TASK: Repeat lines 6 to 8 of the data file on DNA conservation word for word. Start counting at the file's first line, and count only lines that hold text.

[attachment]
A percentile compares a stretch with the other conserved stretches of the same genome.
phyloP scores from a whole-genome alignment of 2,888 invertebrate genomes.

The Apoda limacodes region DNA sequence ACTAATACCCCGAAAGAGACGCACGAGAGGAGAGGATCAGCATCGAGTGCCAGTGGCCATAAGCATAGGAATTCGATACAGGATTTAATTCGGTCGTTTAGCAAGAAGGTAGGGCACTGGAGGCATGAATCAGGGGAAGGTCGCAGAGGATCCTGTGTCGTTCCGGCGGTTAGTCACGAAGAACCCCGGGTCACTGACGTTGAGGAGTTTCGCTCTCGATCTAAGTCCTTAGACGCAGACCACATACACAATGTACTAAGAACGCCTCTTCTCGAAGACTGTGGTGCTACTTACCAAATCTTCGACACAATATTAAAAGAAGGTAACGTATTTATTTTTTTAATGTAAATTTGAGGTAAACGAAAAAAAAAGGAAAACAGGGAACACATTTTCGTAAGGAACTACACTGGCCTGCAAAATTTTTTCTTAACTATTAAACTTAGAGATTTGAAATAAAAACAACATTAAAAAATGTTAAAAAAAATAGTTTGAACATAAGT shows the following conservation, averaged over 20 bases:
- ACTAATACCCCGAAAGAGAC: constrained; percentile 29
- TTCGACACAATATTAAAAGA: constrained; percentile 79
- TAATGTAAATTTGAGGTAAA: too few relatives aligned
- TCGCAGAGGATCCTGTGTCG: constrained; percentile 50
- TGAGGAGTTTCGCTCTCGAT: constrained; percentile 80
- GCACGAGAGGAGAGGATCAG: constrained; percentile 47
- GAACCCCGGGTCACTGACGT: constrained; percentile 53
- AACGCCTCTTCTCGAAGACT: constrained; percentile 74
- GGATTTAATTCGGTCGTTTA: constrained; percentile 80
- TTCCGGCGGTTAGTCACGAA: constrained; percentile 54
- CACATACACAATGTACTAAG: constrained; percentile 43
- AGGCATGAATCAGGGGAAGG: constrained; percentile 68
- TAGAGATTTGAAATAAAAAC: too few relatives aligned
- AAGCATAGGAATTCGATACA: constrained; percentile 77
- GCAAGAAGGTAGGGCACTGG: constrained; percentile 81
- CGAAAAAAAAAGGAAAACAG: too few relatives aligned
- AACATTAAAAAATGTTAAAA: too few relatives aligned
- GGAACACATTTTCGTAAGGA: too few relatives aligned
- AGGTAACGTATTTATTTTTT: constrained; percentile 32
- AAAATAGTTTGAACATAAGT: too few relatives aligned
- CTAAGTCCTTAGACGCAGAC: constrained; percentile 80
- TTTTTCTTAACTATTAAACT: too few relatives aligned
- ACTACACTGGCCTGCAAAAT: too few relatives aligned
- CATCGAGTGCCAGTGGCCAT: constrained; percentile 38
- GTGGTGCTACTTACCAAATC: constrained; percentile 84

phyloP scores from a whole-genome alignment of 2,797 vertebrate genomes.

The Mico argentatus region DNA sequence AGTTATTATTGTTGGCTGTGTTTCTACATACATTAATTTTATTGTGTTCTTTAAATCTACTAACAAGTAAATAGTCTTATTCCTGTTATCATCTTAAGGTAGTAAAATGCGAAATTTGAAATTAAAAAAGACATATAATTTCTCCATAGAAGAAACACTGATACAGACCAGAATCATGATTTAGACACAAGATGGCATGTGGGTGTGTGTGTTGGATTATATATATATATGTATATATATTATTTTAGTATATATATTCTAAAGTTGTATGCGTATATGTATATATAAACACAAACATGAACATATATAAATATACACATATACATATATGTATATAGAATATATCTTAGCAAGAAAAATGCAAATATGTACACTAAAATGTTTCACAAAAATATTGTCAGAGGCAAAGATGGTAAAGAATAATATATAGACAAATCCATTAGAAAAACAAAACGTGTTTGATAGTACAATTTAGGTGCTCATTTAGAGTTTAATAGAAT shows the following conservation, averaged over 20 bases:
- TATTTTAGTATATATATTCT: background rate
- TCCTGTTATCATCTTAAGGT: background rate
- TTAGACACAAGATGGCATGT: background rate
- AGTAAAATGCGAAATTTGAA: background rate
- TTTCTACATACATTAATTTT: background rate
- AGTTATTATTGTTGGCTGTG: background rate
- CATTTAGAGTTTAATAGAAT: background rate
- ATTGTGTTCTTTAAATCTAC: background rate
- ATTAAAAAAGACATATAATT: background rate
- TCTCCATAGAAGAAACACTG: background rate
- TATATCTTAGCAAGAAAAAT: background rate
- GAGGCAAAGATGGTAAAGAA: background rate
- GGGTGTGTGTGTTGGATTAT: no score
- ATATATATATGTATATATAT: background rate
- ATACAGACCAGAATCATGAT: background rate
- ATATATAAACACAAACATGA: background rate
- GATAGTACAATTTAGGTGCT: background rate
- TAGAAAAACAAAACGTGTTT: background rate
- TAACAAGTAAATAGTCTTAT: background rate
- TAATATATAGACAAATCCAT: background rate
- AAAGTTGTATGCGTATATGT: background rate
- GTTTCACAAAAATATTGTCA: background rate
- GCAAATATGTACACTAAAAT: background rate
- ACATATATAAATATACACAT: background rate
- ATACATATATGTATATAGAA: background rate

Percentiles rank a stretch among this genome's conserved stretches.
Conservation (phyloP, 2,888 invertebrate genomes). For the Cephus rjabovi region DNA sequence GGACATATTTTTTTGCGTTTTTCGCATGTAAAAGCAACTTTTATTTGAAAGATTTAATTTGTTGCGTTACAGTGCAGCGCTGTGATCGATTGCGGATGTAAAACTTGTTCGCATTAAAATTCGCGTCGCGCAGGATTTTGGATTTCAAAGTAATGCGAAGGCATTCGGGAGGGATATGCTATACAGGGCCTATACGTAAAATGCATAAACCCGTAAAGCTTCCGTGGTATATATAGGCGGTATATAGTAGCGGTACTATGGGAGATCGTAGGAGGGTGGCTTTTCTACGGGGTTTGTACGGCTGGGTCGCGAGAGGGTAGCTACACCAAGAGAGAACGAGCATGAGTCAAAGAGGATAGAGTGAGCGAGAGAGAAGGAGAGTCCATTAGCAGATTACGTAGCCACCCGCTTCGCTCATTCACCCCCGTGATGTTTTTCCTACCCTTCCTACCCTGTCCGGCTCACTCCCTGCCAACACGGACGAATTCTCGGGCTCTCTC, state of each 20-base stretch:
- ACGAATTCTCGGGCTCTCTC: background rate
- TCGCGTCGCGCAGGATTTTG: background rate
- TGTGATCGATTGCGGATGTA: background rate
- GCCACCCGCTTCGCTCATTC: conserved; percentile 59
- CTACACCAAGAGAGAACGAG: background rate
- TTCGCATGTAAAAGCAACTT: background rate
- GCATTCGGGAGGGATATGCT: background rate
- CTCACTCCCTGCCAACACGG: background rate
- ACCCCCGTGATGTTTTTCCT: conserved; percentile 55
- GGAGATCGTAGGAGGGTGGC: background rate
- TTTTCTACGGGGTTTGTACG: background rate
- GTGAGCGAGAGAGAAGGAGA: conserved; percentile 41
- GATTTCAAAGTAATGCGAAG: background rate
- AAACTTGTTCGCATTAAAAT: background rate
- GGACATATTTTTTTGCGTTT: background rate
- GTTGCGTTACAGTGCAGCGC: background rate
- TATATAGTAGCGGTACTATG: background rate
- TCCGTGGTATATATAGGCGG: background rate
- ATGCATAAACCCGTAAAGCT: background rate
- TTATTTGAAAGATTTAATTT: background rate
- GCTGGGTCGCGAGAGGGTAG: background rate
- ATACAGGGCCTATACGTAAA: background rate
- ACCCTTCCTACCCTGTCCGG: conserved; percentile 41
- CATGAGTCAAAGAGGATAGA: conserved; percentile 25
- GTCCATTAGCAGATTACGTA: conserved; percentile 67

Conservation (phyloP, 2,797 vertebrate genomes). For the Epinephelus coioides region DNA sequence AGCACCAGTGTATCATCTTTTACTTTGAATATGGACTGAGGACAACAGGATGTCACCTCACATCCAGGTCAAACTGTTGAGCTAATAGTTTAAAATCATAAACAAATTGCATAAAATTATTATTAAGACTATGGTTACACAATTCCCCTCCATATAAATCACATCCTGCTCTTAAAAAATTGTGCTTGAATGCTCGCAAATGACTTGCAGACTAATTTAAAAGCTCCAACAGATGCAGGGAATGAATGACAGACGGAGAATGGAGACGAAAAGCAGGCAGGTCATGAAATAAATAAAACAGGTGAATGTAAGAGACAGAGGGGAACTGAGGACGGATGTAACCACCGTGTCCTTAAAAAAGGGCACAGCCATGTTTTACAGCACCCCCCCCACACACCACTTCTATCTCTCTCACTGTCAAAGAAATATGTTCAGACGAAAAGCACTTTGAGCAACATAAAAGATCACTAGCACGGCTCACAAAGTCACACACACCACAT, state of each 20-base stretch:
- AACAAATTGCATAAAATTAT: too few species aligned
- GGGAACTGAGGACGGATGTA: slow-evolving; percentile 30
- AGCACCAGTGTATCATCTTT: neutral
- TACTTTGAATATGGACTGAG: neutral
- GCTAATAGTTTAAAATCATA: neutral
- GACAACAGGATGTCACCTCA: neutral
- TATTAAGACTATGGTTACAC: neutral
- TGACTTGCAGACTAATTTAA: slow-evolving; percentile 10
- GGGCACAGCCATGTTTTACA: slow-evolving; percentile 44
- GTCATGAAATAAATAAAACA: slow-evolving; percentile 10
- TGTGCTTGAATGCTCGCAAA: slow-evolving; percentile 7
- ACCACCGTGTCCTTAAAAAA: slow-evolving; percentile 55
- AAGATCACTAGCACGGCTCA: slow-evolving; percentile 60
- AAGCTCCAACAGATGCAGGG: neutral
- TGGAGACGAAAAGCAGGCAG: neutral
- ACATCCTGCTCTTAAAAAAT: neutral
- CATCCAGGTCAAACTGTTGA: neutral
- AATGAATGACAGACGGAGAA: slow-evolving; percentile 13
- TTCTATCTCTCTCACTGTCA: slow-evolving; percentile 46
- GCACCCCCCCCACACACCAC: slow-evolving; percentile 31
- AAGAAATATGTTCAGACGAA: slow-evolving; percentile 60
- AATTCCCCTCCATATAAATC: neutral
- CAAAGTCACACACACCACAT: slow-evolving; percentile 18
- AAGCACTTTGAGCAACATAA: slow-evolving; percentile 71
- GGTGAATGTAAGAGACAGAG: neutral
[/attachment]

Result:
- TAATGTAAATTTGAGGTAAA: too few relatives aligned
- TCGCAGAGGATCCTGTGTCG: constrained; percentile 50
- TGAGGAGTTTCGCTCTCGAT: constrained; percentile 80